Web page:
HERITAGE PROTECTION GIVEN TO TASMANIA’S DEEP SEA MOUNTAIN RANGES
Fifteen of Australia’s deep ocean seamounts were listed on the Commonwealth Heritage list this week. The Tasmanian seamounts, located between 50 and 100m off southern Tasmania, represent a unique underwater geological feature that is teeming with biodiversity and evolutionary curiosities.
At depths of between 1000 and 2000m, the unique deep sea conditions of low temperatures, nutrients, and light have created a deep water ecosystem that is home to a community of bizarre deep sea creatures so highly specialised that they represent a distinct component of the Earth’s heritage which is unreplicated in any other environment.
“This unique and mysterious ecosystem includes rare deep sea species of fishes, corals and sea urchins, as well as primitive sponges, crinoids and hermit crabs that can provide clues as to how life evolved. Furthermore, a number of these species occur nowhere else on earth and many are largely undescribed and new to science”, said Nicola Beynon, HSI Wildlife and Habitat Program Manager
While already listed as a Marine Protected Area, this new listing as Commonwealth Heritage affords the Tasmanian Seamounts an elevated layer of legal protection. Under the Environment Protection and Biodiversity Conservation (EPBC) Act, any actions that either have, or are likely to have, a significant impact on a Commonwealth Heritage site, are prohibited without Ministerial approval.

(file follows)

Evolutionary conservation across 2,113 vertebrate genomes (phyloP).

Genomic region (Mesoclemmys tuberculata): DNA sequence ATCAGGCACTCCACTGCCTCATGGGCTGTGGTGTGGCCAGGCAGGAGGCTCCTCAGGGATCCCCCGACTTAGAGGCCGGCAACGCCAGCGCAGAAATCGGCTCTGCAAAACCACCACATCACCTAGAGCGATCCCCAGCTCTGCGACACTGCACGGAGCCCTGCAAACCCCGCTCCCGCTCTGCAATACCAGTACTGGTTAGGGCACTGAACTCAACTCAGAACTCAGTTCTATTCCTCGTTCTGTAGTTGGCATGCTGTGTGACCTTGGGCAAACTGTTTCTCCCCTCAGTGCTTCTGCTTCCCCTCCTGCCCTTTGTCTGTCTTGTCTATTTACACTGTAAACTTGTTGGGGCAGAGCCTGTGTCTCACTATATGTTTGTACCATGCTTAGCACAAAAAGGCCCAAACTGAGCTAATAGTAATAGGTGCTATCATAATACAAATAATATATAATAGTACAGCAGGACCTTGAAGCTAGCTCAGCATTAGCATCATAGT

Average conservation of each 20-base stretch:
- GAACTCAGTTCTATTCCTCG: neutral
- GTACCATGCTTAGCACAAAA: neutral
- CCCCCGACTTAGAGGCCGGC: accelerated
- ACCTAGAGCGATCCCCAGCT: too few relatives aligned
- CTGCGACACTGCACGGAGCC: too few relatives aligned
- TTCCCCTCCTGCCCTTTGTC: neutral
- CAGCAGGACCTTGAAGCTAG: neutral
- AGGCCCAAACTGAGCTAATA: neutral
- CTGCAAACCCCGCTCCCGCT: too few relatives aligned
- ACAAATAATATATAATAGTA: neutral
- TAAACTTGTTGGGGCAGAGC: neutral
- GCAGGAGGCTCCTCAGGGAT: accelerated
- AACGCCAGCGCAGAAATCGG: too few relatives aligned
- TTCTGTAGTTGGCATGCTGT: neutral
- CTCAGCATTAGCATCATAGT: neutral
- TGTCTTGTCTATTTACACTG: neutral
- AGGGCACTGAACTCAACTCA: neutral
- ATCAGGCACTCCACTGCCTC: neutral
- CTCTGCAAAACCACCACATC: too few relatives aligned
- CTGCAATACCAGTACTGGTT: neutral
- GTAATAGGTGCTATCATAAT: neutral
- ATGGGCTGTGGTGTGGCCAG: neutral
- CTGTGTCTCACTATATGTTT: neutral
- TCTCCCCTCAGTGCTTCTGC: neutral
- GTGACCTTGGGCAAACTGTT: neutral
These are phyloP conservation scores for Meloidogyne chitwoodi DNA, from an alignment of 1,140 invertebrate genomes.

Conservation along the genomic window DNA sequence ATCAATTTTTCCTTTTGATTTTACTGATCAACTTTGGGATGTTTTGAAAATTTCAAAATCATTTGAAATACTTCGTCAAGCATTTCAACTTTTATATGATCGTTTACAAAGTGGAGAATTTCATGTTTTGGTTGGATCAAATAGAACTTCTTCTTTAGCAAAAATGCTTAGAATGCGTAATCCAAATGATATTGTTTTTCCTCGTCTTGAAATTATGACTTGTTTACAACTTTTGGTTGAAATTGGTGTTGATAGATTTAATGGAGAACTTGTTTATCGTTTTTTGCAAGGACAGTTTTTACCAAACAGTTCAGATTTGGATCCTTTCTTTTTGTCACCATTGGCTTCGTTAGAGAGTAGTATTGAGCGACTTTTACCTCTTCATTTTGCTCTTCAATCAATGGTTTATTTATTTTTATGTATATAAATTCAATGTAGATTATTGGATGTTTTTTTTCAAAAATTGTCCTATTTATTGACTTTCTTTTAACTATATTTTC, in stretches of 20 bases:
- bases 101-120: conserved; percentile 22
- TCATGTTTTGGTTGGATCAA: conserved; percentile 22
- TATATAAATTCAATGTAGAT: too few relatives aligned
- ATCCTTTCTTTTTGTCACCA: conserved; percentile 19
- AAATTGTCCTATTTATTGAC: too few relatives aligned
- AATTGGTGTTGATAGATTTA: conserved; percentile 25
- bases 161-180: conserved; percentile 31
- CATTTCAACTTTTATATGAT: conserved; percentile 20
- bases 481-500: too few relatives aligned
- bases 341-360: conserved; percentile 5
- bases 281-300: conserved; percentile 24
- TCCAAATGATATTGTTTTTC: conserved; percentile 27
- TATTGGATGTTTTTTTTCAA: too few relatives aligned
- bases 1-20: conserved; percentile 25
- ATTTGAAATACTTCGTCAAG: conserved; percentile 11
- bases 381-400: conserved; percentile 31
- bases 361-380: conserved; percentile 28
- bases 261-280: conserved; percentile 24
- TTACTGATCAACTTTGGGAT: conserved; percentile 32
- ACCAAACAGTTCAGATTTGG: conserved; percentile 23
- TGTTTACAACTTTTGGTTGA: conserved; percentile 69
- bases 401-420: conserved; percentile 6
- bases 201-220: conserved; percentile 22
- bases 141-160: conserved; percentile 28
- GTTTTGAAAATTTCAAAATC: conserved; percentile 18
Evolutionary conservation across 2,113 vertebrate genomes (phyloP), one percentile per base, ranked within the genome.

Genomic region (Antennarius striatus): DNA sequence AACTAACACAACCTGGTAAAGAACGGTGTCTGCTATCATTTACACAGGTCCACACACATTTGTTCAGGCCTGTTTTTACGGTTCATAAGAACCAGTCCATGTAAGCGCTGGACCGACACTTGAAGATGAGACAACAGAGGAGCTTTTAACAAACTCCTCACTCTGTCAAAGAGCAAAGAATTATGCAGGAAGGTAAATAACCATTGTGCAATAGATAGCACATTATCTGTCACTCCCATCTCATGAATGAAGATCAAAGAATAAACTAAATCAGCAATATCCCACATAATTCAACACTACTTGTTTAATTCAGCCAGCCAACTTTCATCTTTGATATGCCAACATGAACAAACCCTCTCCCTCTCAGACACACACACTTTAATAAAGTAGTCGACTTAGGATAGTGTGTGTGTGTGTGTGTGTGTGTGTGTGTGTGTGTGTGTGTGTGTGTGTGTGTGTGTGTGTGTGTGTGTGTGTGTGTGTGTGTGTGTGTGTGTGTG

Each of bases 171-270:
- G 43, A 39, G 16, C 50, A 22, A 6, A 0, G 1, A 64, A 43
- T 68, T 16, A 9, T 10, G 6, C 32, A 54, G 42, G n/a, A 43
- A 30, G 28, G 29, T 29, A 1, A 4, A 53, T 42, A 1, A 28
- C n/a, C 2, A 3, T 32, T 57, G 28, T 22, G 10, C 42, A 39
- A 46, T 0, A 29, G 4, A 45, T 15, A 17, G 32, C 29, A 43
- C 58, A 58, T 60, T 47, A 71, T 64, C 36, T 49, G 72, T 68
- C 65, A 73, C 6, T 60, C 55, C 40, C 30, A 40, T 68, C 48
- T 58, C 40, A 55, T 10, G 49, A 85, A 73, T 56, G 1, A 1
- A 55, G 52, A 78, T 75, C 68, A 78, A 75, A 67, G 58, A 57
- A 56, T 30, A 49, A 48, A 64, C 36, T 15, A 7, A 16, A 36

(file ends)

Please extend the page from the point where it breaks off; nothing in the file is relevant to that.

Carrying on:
The seamounts are also home to the chronically over-fished orange roughy, a species HSI has nominated for endangered species protection. Bottom trawling for the prized orange roughy is a serious threat to seamount habitats worldwide.
“The Heritage listing is timely given that HSI is still waiting on a long delayed decision from Environment Minister Ian Campbell regarding our nomination to have the orange roughy listed as an endangered species under the EPBC Act, even after his Threatened Species Scientific Committee have advised that it meets the criteria for endangered species protection”, said Ms Beynon.
Heritage protection for the Tasmanian Seamounts is also timely when the Australian Government is formulating its position on a resolution for an international moratorium on high seas bottom trawling to go before the United Nations General Assembly later this year. The resolution, sponsored by the Government of Palau, is intended to protect seamounts and other deep sea habitats from the ravages of deep sea trawling for species such as orange roughy.
HSI notes that we originally sought heritage protection for all 70 seamounts in the Tasmanian Seamount range. While this listing gives protection to the 15 most studied seamounts, we hope heritage protection will be extended to all 70 Tasmanian seamounts and other deep sea mountain ranges elsewhere in Australia in the future.